Analysts say there is room for multiple drugs in the large prostate cancer market, and the most likely competition is Dendreon's
immunotherapy Provenge. The promise of that vaccine, which is currently once again in Phase III trials, caused prostate cancer
patients to take to the streets and protest against FDA when it requested additional data. Dendreon expects results this October.
If the data are consistent with what has been seen in the past, studies will show that Provenge extends life by 3.3 months.
However, abiraterone has extended life by more than two years among clinical trial subjects.
Cougar is also part of an emerging crop of companies that are developing cancer drugs based on analogs of Vitamin D—more specifically
its active metabolite calcitriol—because of its ability to inhibit cell proliferation and angiogenesis, and induce differentiation
and apoptosis. Specifically, it has begun to test a drug called seocalcitol for multiple myeloma and prostate cancer. It's
much further down the pike, but offers up some promising science—and certainly, some competition.
TRENDWATCH: VITAMIN D As if we needed more excuses to call in sick and go to the beach. Now, new science shows the promise of Vitamin D therapeutics
in treating a broad range of conditions. "Someone was telling me that their trainer at the gym was going to Miami, and not
bringing any sunscreen," says Miller Tabak's Fundleyter. "The trainer said they wanted to soak up the Vitamin D—and you know
when your trainer knows about Vitamin D, that's a hot area."
Small, safe investments offer solid upside to revenue
Let's face it: America has a massive addiction to pain meds. Whether it's Fentanyl or Vicodin or the "hillbilly heroin" OxyContin,
people just can't seem to stop using—and abusing—prescription narcotics.
FDA has signaled that it is looking for safe, abuse-resistant pain drugs, not just drugs with more efficacy. In response,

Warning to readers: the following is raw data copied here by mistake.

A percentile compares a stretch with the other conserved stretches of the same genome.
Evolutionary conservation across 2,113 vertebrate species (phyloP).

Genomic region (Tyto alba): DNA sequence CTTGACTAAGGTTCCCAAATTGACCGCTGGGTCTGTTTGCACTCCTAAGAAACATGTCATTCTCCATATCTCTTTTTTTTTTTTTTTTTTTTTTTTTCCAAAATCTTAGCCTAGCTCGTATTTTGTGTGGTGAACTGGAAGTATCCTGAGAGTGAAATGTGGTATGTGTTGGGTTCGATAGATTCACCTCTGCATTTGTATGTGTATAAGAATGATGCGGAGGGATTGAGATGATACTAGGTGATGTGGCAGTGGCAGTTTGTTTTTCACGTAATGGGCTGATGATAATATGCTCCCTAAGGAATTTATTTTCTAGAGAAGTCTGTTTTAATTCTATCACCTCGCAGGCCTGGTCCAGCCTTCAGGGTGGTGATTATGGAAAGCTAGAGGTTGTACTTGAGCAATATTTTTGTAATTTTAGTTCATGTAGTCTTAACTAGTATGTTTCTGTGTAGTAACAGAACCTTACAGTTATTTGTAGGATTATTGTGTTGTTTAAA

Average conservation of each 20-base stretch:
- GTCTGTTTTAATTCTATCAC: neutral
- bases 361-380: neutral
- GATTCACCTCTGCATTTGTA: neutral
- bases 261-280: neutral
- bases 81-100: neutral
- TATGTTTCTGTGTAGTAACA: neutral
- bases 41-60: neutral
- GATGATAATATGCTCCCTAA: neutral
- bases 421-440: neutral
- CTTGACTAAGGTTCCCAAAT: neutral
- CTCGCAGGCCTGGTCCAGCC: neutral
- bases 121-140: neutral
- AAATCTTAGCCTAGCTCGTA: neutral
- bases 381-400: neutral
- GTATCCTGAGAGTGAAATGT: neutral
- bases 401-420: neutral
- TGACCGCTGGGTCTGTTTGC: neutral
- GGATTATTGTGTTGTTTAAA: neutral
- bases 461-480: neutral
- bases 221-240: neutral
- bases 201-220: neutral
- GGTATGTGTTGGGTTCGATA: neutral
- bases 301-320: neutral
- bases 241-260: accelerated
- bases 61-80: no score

most firms have stocked their pipelines with reformulated opioids. It may not be enough. Witness how the recent FDA Advisory
Committee on pain found OxyContin's reformulated doses not abuse-resistant enough, and gave a thumbs-down to Cephalon's Fentora for an expanded indication to manage pain outside of cancer—even with a RiskMAP.
But Javelin took a different tack. You see, while opiates provide users with a quick high, these drugs come with a host of
undesirable side effects for patients, including constipation, nausea, and respiratory depression.
Instead, Javelin is developing an injectable version of diclofenac, a well-known NSAID that inhibits the body's ability to
synthesize prostaglandins, and therefore limits inflammation and pain in the hospital setting. While it is currently in Phase
III for the treatment of post-operative pain in the United States, the company already received UK market clearance to market
Dyloject in October 2007. The UK's NICE found it safe, effective, and perhaps most important, worth it. NICE paid the company's
asking price, and the drug is on 90 percent of UK hospital formularies, according to the company.
"The best thing we did was to complete a solid pharmaco-economic analysis," says Martin Driscoll, a board member who stepped
up to serve as CEO in March. The company conducted a head-to-head study against the UK gold standard, Novartis' Voltarol,
which has the same active compound but is given by slow infusion. Javelin showed that Dyloject, given through a bolus injection,
saved time and $100 per patient when compared with the market heavyweight. And when compared with opiates, patients had fewer
side effects, which meant shorter hospital stays and fewer hospital-borne infections like MRSA. "Now for each hospital, we're
not having to discount at all," says Driscoll.
The company is also developing other compounds, including intranasal ketamine (which at least the Department of Defense thinks
is interesting and kicked in $5 million for development) and intranasal morphine.